Rays sign lefty Springs to 4-year extension
January 25th, 2023
ST. PETERSBURG — Not long after officially signing a four-year, $31 million contract extension with the Rays that could pay him up to $65.75 million over the next five seasons, Jeffrey Springs had trouble putting the moment into perspective.
“Honestly, I don’t even know if it’s fully sank in quite yet. Tons of emotion,” Springs said on Wednesday. “This is just something that is kind of hard to believe.”
You could say the same thing about the 30-year-old left-hander’s path to this point.
Springs was picked in the 30th round of the 2015 Draft, the 888th overall selection, out of Appalachian State University. He signed with the Rangers for $1,000. Two years later, while pitching in High-A, he was moved to the bullpen. He made his big league debut as a reliever in July 2018, only to be traded twice in the next three years.
After harnessing his stuff and establishing himself as a quality reliever two years ago, Springs injured his right knee and needed season-ending surgery to repair a torn ACL. He recovered quickly and again became a key part of Tampa Bay’s bullpen. Then, about a month into last season, the Rays had an idea for their injury-depleted rotation.
What if they made Springs a starter again?
Springs delivered more than anyone could have expected. After officially joining the rotation on May 9, he posted a 2.65 ERA with 130 strikeouts and only 28 walks in 122 1/3 innings over 24 starts. It was just another chapter in a career that president of baseball operations Erik Neander called “a story of constant development and improvement.”
“Jeffrey’s someone that, for a long time, has made the most of his opportunities and hasn’t always been given the benefit of the doubt,” Neander said.
“That’s something that kind of helped mold me into the person and player I am today, and I wouldn’t change that for anything,” Springs said. “It’s a special organization, and I’m very excited to be here.”
Springs, who had been set to reach free agency after the 2024 season, will now earn $4 million this season, $5.25 million in ’24, and $10.5 million in ’25 and ’26. His 2027 club option is for $15 million, with a $750,000 buyout. He could reach the maximum value of $65.75 million over the life of his contract through the club option being exercised as well as various incentives for innings pitched and Cy Young Award escalators.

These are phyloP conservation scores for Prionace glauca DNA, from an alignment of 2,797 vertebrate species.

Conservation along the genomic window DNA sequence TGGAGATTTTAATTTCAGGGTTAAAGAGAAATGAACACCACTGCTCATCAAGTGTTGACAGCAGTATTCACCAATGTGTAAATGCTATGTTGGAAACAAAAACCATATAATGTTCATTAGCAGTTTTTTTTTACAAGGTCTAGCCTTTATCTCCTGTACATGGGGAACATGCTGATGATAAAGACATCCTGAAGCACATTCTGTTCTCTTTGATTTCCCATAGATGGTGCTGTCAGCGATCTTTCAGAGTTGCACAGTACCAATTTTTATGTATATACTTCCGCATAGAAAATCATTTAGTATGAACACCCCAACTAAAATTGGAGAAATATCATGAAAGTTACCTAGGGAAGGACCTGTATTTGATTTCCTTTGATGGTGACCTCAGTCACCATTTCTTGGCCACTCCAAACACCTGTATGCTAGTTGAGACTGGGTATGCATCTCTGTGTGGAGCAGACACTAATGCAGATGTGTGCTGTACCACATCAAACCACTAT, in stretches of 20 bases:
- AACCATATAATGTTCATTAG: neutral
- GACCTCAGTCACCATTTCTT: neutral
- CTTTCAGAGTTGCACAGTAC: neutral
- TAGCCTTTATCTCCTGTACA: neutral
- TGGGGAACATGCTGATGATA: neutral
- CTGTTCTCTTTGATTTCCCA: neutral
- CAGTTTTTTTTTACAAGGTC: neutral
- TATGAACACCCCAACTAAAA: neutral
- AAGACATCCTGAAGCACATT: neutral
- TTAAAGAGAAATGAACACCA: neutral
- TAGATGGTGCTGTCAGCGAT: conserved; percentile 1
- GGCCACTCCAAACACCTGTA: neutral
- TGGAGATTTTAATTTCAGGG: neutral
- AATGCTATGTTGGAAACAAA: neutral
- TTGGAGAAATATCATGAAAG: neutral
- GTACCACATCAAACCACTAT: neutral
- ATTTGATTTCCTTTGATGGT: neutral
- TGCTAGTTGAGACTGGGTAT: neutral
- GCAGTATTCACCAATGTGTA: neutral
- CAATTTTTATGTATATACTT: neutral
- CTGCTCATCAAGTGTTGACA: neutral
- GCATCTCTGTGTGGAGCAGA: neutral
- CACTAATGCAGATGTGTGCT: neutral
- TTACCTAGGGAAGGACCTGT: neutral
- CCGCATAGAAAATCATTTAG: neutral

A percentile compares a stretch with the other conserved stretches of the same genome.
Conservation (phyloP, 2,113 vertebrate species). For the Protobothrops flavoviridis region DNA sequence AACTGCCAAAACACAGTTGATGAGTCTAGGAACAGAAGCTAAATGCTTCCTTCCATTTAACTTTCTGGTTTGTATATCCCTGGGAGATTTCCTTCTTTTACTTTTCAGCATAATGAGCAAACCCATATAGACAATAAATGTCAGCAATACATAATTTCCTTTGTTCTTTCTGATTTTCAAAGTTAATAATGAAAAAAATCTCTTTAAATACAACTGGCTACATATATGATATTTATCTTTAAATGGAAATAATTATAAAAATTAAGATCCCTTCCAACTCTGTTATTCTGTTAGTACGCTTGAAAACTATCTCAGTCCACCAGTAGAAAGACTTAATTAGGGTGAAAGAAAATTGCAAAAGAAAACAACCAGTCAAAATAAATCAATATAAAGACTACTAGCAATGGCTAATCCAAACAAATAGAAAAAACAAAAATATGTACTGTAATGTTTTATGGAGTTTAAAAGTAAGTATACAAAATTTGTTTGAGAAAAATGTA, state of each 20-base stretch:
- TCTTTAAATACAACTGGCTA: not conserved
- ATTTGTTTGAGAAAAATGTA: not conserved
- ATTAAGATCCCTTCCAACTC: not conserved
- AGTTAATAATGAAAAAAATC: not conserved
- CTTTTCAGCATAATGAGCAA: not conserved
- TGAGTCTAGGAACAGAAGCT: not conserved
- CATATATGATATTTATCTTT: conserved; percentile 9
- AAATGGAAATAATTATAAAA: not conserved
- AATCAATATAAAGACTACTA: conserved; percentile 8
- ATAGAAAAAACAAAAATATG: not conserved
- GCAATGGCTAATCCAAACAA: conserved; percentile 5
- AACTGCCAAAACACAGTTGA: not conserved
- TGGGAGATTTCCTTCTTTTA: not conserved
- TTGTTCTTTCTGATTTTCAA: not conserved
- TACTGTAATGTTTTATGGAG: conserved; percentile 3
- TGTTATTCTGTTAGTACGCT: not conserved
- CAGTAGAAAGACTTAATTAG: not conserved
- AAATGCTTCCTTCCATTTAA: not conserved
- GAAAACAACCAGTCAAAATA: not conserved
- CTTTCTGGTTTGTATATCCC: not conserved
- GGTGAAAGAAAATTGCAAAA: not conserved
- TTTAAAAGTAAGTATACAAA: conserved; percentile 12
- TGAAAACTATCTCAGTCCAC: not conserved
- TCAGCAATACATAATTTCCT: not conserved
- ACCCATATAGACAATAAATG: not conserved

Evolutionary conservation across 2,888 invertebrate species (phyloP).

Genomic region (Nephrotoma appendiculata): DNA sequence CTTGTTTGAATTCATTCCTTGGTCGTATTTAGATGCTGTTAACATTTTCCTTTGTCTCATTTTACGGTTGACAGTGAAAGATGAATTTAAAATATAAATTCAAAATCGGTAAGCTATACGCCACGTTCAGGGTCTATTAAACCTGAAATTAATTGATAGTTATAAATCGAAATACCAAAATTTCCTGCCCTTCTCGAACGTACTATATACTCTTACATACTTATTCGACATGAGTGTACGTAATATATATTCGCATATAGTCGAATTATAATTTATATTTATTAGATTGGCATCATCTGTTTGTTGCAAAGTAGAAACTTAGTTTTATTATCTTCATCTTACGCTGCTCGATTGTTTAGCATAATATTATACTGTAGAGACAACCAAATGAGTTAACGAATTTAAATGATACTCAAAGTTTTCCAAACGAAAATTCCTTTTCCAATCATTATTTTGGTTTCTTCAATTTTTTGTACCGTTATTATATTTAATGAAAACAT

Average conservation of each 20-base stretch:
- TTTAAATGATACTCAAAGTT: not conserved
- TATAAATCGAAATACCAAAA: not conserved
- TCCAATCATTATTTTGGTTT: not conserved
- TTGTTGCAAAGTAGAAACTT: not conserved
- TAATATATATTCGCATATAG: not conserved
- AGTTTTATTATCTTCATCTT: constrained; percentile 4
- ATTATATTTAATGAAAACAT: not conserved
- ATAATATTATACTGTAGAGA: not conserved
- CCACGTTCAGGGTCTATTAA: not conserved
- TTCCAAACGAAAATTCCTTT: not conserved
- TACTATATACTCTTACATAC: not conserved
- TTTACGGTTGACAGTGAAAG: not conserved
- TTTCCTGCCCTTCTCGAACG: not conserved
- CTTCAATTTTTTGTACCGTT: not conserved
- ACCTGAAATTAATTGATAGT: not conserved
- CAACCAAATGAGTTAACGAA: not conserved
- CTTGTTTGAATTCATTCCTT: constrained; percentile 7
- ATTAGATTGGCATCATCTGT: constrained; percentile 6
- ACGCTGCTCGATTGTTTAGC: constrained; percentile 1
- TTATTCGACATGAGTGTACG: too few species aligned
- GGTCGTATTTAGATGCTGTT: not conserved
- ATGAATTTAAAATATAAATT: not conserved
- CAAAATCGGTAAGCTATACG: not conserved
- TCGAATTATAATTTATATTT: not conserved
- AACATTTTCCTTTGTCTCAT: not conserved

Springs had been one of seven players poised to proceed to an arbitration hearing with the Rays. He filed earlier this month for a $3.55 million salary for 2023, MLB.com’s Mark Feinsand reported, while Tampa Bay countered at $2.7 million. But this extension was in the works for months, as Neander said he first broached the idea with Springs shortly after the Rays were eliminated from postseason contention in the American League Wild Card Series.
While Tampa Bay has committed to a pitcher with a limited track record as a starter, Springs has sacrificed at least two of his free agent years, but he called the decision “a no-doubter.”
“I love the organization. I love winning. I love playing in this division and just the people that [the Rays] are outside of baseball, from the top down,” Springs said. “The longer I’m around them, the more I get to see that side of it, and it’s a place that I would love to stay as long as possible.”
The Rays acquired Springs from the Red Sox along with right-hander Chris Mazza in a February 2021 trade for catching prospect Ronaldo Hernández and infielder Nick Sogard. It was a perfect fit from the start. Springs credits everyone from the front office to the coaching staff, particularly pitching coach Kyle Snyder and former bullpen coach Stan Boroski, to his fellow pitchers for helping him find his footing with the Rays.
He put it all together last year, especially after moving into the rotation.
His 2.46 ERA ranked second in franchise history among pitchers who threw at least 100 innings, behind only Blake Snell’s 1.89 ERA in his Cy Young Award-winning 2018 season. Among AL pitchers who worked 100 innings last season, only Justin Verlander, Dylan Cease, Alek Manoah, Shohei Ohtani and Nestor Cortes had a lower ERA.
“That’s a big reason why we’re here at this point; we see him continuing to do that moving forward,” Neander said. “He’s earned that, and we’re really excited that we’re going to keep him around here longer than we otherwise would have.”